As used herein "precursor mixture", "precursor blend", "mixture of precursors" and "blend of precursors" have the same meaning.
It was determined that the blend of precursors are compatible and do not phase separate below the optical resolution, a property needed for the generation of a copolymer electrochromic exhibiting a black color in the colored state of a device.
In one embodiment, a black electrochromic copolymer is prepared from a blend of a BEDOT-containing siloxane precursor as the donor and a BEBTD-containing siloxane precursor as the acceptor.
Disclosed herein are precursor mixtures wherein the precursor contains units of heteroaryls linked by one or more Silicon (Si) containing groups, Germanium (Ge) containing groups, Tin (Sn) containing groups, or Lead (Pb) containing groups, methods of preparing these precursor mixtures, and methods of preparing conductive conjugated copolymers using these precursor mixtures.
The precursors can be prepared from inexpensive starting materials, e.g. the corresponding difunctionalized silyl dihalide monomers. Furthermore, the precursors have many desirable mechanical properties, such as high thermal stability.
Also disclosed herein are conductive conjugated copolymers that are obtained via conversion of the precursor mixtures via chemical oxidation, electrochemical oxidation, or bromine conversion. For example, a conductive conjugated copolymers can be obtained via electrochemical oxidation of a precursor mixture in the solid-swollen state. In another embodiment, a conjugated copolymer can be obtained via exposure of the precursor mixture to bromine with heat treatment. Furthermore, the solid-state conversion of the precursor mixture to a conductive conjugated copolymer results in a greater yield of conductive polymer as compared to other known processes to prepare conductive polymer.
The precursor mixtures are easily processed into films using standard techniques such as cast, spin, dip, inkjet, spray, screen print, melt processing, and other well-known processes.
Described herein is a precursor mixture comprises two precursors, wherein a first precursor is
wherein Ar1 is a heteroaryl electron donor unit (e.g. EDOT, BEDOT, or derivatives thereof); each occurrence of R1 and R2 is independently C1-C12 alkyl, C1-C12 haloalkyl, or aryl; X is O, S, (YR1R2)x, or (CRaRb)x wherein x is 0, 1, 2, 3, or 4, and Ra and Rb are independently hydrogen, C1-C12 alkyl, or C1-C12 haloalkyl; each occurrence of Y is independently Si, Ge, Sn, or Pb; and n is about 10 or greater; and
wherein a second precursor is
wherein Ar2 is a heteroaryl electron acceptor unit (e.g. BTD, BEBTD, BPBTD, or derivatives thereof); each occurrence of R1 and R2 is independently C1-C12 alkyl, C1-C12 haloalkyl, or aryl; X is O, S, (YR1R2)x, or (CRaRb)x wherein x is 0, 1, 2, 3, or 4, and Ra and Rb are independently hydrogen, C1-C12 alkyl, or C1-C12 haloalkyl; each occurrence of Y is independently Si, Ge, Sn, or Pb; and n is about 10 or greater. The number of repeat units (n) of the precursor can be greater than about 10, specifically greater than about 15. Specifically n can be about 10 to about 350, more specifically about 15 to about 300, and yet more specifically about 20 to about 250.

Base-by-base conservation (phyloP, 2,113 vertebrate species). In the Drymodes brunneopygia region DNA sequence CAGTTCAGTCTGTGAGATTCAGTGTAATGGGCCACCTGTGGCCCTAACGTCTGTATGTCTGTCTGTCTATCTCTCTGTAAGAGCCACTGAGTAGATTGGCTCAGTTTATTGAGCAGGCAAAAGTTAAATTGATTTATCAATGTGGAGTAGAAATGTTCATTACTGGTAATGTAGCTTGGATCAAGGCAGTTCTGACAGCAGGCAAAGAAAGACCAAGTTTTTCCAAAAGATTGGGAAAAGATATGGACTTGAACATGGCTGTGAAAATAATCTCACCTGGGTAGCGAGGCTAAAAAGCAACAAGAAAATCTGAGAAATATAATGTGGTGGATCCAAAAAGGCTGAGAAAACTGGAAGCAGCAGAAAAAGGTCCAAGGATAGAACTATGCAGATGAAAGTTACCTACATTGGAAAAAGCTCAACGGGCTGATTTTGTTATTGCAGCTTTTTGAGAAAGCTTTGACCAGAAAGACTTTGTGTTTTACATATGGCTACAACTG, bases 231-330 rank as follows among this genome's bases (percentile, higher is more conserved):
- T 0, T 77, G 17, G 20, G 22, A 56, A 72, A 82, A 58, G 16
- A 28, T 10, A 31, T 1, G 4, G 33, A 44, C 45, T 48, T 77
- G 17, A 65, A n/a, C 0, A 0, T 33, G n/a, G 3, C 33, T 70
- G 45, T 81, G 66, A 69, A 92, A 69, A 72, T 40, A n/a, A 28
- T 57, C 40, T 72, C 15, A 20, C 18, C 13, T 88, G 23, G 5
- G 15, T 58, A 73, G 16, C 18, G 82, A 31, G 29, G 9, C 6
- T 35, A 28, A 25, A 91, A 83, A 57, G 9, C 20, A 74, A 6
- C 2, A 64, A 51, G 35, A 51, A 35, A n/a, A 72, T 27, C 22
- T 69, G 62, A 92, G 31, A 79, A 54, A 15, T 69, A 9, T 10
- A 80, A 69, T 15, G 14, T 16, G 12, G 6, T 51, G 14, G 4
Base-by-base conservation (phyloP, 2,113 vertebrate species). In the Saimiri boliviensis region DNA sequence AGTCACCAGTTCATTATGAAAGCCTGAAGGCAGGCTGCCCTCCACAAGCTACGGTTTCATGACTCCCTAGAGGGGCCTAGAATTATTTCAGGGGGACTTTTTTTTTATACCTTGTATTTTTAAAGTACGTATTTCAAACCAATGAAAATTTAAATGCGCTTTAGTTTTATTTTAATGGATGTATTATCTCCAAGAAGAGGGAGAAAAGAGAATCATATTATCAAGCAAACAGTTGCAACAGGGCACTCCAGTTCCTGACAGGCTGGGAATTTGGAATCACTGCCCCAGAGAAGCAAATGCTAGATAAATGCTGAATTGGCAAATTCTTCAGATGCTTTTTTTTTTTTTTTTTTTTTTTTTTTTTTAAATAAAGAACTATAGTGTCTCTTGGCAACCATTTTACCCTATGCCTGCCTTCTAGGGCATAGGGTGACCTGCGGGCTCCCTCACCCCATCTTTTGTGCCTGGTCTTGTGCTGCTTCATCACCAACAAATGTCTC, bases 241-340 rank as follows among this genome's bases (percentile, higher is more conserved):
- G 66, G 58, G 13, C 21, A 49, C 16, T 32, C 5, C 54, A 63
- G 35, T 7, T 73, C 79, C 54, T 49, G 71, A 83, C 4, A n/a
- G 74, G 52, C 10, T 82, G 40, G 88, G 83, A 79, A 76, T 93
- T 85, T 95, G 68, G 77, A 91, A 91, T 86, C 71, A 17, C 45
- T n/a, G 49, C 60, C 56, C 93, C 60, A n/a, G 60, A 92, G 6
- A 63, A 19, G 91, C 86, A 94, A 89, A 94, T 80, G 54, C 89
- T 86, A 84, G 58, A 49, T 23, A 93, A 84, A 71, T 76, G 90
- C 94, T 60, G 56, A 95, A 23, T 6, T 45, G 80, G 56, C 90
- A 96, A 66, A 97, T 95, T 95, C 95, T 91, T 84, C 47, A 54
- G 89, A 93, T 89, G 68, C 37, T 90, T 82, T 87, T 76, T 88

can be independently C1
alkyl; more specifically methyl, ethyl, propyl, butyl, hexyl, or octyl, and yet more specifically methyl or octyl; X is O; and Y is Si or Ge. However, in the claimed invention, R1
are independently n-propyl, isopropyl, n-butyl, t-butyl, n-pentyl, 3-methylbutyl, sec-pentyl, cyclopentyl, cyclohexyl, n-hexyl, n-heptyl, n-septyl, n-octyl, or a perfluorinated group thereof.
The individual precursor can comprise Si and Ge in a ratio of about 1:99 to about 99:1 of Si:Ge, specifically a ratio of about 10:90 to about 90:10 of Si:Ge, more specifically a ratio of about 25:75 to about 75:25 of Si:Ge, and yet more specifically a ratio of about 40:60 to about 60:40 of Si:Ge.
A desired precursor size and weight can be obtained by varying the starting materials or preparation conditions. Furthermore, the precursors can have specific endgroups via use of an appropriate endcapping reagent. For example, a trimethylsilylchloride would provide a precursor that would have trimethylsilyl endgroups. Additionally, by adjusting the molecular weight of the precursor, the processing conditions can be changed. For example, for spray coating, low molecular weight, low viscosity precursors having a low n value can be prepared.
In one embodiment, the precursor mixture comprises 2 different precursors, one as a donor and another as an acceptor. In another embodiment, the precursor mixture comprises 3, 4, 5, or more precursors. Within this embodiment, at least one precursor is a donor and at least one precursor is an acceptor.
The precursor can be conveniently prepared from the corresponding heteroaryl monomers or derivatives thereof. The heteroaryl monomer (H-Ar-H where Ar is Ar1
discussed herein) can be deprotonated and reacted with an appropriate species R1
in the presence of a base, which is then converted to the precursor.